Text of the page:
Dr. Elena Sesma is an assistant professor of anthropology, in the College of Arts & Sciences at the University of Kentucky. She earned her PhD in anthropology from the University of Massachusetts Amherst and holds an MA in anthropology from UMass Amherst and a BA in Anthropology and Womens Studies from the University of Maryland, College Park. Trained as a historical archaeologist, Dr. Sesma’s research blends ethnography and archaeology to understand the ways that living communities relate to and reinterpret historic spaces and materials today. She has expertise in community-based and engaged research, historical and contemporary archaeology, and critical heritage studies, using collaborative and feminist approaches and methodologies to critically analyze collective memory, landscape and place, and the historical roots of inequality.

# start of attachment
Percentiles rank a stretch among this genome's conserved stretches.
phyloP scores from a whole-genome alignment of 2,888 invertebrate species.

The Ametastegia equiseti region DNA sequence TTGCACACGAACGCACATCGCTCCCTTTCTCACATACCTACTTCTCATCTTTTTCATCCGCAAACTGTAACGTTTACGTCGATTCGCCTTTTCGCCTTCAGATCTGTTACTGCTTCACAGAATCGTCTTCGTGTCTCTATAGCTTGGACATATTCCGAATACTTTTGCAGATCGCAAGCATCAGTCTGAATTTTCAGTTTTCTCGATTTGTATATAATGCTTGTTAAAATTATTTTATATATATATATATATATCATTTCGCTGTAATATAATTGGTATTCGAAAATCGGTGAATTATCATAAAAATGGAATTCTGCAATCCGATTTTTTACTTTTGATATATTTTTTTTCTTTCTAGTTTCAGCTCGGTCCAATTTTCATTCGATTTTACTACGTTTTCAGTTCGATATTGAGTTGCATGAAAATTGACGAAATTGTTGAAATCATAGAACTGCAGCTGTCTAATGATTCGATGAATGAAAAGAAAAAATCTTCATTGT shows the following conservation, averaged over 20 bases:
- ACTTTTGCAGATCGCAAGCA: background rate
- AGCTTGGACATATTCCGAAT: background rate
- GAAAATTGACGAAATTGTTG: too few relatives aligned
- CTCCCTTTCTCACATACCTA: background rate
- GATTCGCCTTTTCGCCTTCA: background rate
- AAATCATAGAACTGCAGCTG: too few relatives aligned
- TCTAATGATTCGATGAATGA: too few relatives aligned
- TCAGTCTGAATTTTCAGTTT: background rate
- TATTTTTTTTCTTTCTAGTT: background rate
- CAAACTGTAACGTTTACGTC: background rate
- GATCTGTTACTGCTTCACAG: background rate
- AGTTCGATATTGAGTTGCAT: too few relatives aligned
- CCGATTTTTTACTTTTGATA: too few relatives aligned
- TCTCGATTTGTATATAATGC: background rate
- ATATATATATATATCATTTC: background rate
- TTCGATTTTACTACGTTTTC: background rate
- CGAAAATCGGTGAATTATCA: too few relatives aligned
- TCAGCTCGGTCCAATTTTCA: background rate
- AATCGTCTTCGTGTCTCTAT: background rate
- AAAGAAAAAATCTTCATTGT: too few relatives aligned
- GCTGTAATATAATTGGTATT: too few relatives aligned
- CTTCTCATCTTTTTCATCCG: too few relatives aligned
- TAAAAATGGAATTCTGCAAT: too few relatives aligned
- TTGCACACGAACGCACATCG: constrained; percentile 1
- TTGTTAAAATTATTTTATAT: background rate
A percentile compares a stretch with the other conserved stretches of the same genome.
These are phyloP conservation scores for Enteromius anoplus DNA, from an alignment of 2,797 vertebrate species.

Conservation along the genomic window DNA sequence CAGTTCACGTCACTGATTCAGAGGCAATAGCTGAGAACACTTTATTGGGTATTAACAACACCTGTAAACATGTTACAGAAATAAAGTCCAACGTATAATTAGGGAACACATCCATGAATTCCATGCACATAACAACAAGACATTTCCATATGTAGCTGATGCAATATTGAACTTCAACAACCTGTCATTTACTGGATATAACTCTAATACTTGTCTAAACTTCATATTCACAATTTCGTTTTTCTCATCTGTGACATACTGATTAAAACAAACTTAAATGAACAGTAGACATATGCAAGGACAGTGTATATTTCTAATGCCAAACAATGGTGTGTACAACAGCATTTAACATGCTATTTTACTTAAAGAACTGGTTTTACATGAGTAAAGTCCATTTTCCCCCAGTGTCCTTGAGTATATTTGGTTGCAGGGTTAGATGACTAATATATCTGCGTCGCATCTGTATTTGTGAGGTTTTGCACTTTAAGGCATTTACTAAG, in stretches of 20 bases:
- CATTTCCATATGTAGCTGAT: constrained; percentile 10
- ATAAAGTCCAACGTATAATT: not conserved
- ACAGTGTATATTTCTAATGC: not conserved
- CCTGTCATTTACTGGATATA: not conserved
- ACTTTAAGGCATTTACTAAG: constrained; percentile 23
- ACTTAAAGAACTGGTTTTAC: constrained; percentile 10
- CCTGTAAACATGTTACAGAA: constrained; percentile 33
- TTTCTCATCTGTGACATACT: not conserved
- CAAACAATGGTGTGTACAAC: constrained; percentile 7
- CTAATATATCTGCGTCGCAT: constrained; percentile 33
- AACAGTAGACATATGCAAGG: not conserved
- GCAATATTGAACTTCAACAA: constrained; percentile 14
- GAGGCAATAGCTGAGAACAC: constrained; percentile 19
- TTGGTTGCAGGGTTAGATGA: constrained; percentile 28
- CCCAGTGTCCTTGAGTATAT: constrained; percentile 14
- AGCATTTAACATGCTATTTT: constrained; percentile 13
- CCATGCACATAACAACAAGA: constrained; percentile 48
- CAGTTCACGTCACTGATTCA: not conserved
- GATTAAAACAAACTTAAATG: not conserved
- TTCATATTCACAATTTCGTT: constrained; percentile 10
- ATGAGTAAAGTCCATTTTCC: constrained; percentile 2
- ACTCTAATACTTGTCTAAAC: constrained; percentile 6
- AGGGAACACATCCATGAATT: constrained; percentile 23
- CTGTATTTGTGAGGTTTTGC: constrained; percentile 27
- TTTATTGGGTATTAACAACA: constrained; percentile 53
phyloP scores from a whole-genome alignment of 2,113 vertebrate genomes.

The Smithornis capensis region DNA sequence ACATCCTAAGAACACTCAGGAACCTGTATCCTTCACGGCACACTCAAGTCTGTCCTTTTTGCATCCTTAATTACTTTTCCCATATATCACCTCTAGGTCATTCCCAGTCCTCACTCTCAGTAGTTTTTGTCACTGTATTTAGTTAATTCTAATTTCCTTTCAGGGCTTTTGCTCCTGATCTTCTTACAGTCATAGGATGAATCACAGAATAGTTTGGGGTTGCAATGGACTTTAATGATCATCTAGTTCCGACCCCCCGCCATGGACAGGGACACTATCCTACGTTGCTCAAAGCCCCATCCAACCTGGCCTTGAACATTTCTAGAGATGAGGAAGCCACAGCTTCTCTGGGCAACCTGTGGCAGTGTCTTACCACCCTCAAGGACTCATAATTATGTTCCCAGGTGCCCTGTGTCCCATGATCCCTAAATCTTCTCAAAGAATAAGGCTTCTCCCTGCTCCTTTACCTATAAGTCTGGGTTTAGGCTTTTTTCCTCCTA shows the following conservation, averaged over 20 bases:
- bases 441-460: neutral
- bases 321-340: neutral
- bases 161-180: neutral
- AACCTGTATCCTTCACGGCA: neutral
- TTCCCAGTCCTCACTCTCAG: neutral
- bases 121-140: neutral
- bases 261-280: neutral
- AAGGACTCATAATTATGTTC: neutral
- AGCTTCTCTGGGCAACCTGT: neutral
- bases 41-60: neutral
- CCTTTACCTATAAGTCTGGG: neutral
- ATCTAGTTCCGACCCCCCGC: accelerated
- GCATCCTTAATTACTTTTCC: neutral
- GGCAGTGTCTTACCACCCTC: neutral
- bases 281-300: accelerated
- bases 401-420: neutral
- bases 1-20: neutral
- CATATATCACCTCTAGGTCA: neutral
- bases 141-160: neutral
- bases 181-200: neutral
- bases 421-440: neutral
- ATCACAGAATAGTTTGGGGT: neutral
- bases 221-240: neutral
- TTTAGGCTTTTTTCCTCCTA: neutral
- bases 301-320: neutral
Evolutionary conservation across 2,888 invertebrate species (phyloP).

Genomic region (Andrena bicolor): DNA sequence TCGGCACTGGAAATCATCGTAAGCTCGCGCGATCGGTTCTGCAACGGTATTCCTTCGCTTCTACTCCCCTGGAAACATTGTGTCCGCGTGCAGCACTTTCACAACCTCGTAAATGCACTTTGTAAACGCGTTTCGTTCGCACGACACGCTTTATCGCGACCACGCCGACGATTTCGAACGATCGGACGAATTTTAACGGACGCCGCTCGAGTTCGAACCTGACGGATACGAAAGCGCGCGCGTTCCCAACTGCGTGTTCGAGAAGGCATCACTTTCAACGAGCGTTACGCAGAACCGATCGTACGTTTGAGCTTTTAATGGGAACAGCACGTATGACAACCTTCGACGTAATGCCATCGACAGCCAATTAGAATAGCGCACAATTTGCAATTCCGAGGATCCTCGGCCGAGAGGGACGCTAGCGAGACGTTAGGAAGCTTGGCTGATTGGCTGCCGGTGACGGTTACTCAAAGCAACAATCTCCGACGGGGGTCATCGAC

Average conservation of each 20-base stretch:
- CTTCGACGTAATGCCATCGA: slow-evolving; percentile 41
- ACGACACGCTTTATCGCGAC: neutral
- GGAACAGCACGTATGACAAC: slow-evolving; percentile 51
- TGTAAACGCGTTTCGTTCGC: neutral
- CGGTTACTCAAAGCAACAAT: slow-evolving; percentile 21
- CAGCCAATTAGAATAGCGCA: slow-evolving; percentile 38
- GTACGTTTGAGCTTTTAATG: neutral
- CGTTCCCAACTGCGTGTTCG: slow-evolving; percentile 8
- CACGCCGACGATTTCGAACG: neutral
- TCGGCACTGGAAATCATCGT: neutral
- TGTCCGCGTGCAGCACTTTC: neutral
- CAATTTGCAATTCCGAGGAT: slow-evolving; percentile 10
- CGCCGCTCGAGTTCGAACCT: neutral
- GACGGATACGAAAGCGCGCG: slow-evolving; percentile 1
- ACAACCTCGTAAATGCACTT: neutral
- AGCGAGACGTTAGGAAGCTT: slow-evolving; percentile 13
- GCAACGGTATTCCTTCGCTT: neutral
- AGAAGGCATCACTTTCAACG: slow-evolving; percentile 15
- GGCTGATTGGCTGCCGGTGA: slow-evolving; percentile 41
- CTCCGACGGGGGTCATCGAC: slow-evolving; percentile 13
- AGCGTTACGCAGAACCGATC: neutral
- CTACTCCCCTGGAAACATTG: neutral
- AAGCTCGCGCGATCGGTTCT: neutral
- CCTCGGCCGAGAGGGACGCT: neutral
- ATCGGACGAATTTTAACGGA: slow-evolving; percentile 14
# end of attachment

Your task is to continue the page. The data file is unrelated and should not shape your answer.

Her most recent work was a community-based project based around an early 19th century cotton plantation in Eleuthera, Bahamas, that brought collective memory and oral history of local descendants together with landscape survey and ethnographic understandings of life on the rural island in the past and present-day. At the University of Kentucky, Dr. Sesma is developing research focused on sites of slavery in the Bluegrass and their contemporary legacies today. Her experience in community-based archaeological research enables meaningful interpretations of historical materiality and cultural landscapes in the context of contemporary cultural values and public understandings of the past.